This is not just about Downtown Eastside Vancouver. It is about suburban kids experimenting with recreational drugs that turn out to be laced with opiates 100 times stronger than heroin, and then they die. It is about athletes and office workers becoming dependent on prescription painkillers, folks who have never struggled before with addiction, but now have nowhere to turn but the street.
It is about firefighters and paramedics who have to wear masks to stop inhaling drugs so powerful that a dose no bigger than a grain of salt can be deadly. Opioid use disorder is a disease and it should be treated as such. One of those firefighters is Chris Coleman. He came from Vancouver to testify before the House health committee. He said this:
It takes a toll...to work extremely hard but to feel that you are having little or no impact on a problem that is growing exponentially, like a tidal wave, on the streets of your city.
...our brothers and sisters who work in the Downtown Eastside are in trouble. They feel abandoned and they feel hopeless.
It has taken the government far too long to act, but now we have a bill before us that can begin to help. By passing this bill we can lift the barriers, some of them at least, that prevent communities from establishing life-saving safe consumption sites. We can send a signal to provinces, like British Columbia, that the federal government will step up and do its part. We can show people like Chris Coleman, and the thousands of firefighters and paramedics, police officers, and front-line workers like him, that they are not abandoned, that their work does matter, that we do care, and that their community has their back.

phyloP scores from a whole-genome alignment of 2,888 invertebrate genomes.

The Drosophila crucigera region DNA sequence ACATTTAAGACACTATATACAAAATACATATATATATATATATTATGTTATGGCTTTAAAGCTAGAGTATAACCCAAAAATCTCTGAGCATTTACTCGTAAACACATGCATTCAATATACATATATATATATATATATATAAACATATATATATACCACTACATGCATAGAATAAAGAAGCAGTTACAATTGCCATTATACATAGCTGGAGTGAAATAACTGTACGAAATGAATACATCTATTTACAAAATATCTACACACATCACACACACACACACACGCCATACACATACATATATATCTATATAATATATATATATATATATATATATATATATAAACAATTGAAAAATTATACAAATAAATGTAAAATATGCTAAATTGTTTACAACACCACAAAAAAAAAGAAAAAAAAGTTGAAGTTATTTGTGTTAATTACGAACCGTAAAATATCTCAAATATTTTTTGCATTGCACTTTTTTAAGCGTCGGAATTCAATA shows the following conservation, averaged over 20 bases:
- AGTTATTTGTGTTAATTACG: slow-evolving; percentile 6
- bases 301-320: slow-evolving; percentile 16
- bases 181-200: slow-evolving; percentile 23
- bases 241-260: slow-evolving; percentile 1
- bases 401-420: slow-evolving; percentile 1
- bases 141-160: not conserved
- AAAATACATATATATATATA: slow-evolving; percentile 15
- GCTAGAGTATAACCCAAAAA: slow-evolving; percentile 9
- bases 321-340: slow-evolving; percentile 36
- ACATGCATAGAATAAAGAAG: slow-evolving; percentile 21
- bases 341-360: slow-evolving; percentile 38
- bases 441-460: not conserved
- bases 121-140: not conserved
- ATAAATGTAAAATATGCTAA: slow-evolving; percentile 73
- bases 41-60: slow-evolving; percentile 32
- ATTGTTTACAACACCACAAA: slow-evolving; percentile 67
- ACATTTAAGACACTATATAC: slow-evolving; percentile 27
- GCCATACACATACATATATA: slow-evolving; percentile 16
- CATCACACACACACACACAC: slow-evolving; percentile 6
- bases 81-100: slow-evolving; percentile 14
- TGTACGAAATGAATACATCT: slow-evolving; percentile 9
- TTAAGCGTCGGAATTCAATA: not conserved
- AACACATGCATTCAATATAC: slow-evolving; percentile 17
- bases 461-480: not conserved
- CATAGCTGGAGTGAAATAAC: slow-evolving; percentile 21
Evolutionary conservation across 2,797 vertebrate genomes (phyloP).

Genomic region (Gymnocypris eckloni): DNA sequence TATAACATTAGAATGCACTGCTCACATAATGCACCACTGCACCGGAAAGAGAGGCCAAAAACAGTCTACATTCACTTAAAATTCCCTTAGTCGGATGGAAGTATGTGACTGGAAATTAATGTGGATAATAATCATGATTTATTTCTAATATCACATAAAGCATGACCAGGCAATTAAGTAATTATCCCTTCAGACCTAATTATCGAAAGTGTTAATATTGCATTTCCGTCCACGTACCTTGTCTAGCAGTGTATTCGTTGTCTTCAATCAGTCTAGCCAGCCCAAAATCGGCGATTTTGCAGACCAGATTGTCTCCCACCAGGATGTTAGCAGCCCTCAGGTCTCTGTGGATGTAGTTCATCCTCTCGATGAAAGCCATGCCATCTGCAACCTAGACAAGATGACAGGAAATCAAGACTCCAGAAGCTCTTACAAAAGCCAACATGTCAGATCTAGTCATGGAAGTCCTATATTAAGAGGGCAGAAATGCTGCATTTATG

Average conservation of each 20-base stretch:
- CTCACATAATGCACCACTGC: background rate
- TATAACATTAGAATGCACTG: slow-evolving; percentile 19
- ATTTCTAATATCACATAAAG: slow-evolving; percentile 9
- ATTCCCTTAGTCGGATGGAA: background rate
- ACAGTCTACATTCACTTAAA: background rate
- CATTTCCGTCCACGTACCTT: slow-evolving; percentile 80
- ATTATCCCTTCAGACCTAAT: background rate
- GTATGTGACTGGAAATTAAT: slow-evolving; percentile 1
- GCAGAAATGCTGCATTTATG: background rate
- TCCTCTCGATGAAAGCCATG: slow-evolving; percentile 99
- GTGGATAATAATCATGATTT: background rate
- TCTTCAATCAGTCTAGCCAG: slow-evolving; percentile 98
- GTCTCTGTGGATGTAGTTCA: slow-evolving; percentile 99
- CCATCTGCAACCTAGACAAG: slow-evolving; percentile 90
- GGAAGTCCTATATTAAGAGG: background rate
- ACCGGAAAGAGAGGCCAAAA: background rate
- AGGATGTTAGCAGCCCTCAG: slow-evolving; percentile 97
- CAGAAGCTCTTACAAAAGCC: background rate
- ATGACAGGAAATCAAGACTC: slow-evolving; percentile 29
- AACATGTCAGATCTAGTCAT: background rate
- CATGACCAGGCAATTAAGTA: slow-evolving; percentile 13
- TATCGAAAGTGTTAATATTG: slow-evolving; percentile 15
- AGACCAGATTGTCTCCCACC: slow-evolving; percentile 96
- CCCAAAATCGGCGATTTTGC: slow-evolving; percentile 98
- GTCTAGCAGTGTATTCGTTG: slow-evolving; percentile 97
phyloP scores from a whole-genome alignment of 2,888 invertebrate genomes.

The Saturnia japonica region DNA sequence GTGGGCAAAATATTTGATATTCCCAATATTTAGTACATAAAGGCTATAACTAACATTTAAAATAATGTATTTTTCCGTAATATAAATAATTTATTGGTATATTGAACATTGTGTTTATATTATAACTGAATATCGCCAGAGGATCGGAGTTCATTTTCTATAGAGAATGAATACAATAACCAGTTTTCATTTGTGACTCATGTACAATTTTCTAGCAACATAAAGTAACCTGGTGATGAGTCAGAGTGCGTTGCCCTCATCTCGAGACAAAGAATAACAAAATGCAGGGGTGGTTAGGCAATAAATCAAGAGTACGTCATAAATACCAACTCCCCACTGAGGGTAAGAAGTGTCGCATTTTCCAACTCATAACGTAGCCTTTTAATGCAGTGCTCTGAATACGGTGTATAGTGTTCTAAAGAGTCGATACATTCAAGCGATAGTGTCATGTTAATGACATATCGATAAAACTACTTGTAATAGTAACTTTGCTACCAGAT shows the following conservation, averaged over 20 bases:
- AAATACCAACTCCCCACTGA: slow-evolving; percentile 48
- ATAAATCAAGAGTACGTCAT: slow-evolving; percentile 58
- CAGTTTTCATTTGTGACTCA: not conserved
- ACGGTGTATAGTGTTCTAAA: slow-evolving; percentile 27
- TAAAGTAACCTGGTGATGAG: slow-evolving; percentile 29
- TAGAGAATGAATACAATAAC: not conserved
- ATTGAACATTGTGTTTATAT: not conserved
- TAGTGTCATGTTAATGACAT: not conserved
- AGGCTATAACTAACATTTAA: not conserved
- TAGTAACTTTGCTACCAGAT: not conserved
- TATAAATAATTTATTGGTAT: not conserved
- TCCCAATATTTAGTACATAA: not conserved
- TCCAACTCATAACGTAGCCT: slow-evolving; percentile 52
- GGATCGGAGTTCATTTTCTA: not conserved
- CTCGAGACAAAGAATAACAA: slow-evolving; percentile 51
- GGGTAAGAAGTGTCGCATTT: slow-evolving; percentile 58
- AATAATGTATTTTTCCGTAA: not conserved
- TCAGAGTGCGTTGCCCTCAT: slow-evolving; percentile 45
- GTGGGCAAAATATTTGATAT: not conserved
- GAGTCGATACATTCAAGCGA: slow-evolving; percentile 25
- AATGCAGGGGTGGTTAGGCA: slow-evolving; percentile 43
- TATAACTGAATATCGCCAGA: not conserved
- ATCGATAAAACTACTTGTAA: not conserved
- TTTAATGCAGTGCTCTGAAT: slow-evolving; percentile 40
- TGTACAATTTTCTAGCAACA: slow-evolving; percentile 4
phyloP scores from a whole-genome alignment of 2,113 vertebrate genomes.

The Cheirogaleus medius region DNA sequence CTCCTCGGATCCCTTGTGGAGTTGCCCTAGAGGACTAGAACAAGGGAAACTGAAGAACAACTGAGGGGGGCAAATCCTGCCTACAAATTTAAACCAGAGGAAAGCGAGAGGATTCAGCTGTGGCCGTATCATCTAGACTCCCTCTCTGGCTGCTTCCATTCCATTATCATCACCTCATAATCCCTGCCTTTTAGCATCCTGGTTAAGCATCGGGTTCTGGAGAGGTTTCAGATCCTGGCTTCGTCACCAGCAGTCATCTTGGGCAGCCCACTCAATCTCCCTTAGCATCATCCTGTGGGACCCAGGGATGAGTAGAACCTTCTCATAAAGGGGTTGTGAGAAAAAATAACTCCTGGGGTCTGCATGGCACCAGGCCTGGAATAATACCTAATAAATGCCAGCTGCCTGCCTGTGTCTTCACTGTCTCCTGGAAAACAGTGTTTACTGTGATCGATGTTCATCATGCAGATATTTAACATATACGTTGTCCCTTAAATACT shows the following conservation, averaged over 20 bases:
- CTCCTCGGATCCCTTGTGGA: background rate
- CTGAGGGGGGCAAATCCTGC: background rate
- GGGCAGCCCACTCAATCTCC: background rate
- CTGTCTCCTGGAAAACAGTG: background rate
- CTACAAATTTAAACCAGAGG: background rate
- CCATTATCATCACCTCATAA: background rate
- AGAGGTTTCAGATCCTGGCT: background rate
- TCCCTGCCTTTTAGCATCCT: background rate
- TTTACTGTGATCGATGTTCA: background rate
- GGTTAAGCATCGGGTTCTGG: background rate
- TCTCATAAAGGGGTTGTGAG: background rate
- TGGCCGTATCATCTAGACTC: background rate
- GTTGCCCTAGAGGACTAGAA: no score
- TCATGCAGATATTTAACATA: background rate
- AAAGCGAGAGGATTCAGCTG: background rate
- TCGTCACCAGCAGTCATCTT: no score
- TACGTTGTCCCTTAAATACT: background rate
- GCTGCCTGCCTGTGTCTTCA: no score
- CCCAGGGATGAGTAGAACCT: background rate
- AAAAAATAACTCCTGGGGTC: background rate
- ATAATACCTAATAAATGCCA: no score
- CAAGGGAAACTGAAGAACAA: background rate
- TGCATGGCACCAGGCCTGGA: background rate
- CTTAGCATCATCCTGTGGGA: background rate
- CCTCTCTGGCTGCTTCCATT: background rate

We have to be realistic. This bill alone will not solve the opioid crisis. We are here because government after government has failed to invest in detox, treatment, education, and prevention. The government has failed to put in place that foundation of services that would save lives and connect drug users to the support they need to stabilize and begin the long journey out of addiction.
Hundreds of Canadians are now dying in the gaps that governments have let grow year after year. For more than a year, we have been calling for a bill to repeal the Conservatives' Bill C-2 and lift the barriers that the previous government erected to make it harder for communities to open life-saving safe consumption sites. When I spoke to that bill, I called it the “24 ways to say 'no' act”.
It has taken far too long to get here. I regret that the government took so long to come around to our point of view and accept that legislative action repealing Bill C-2, or replacing it, was necessary. Thankfully, here we are.
Bill C-37 would save lives. We must pass it as soon as possible. For that reason, the NDP moved in December to fast-track the bill right to the Senate. It was blocked. I want to make sure that does not happen again and that we get this done.
I will continue to urge the minister to declare a public health emergency and allow emergency overdose prevention sites to operate legally across the country. I will continue to call on the government to use the powers it already has and expedite applications from cities like Montreal, Victoria, and Toronto, that have been gathering dust as Health Canada sits around and looks at them for months at a time. I will continue to ask why the government continues to ignore the recommendations from major cities, medical authorities, and even Parliament's own health committee, on other steps to turn the tide on this crisis.
In conclusion, passing this bill is not sufficient, but it is necessary. Therefore, on behalf of a Canadian community at ground zero in this crisis, I urge all members to support this life-saving bill and pass it now before more Canadians are lost to this preventable crisis.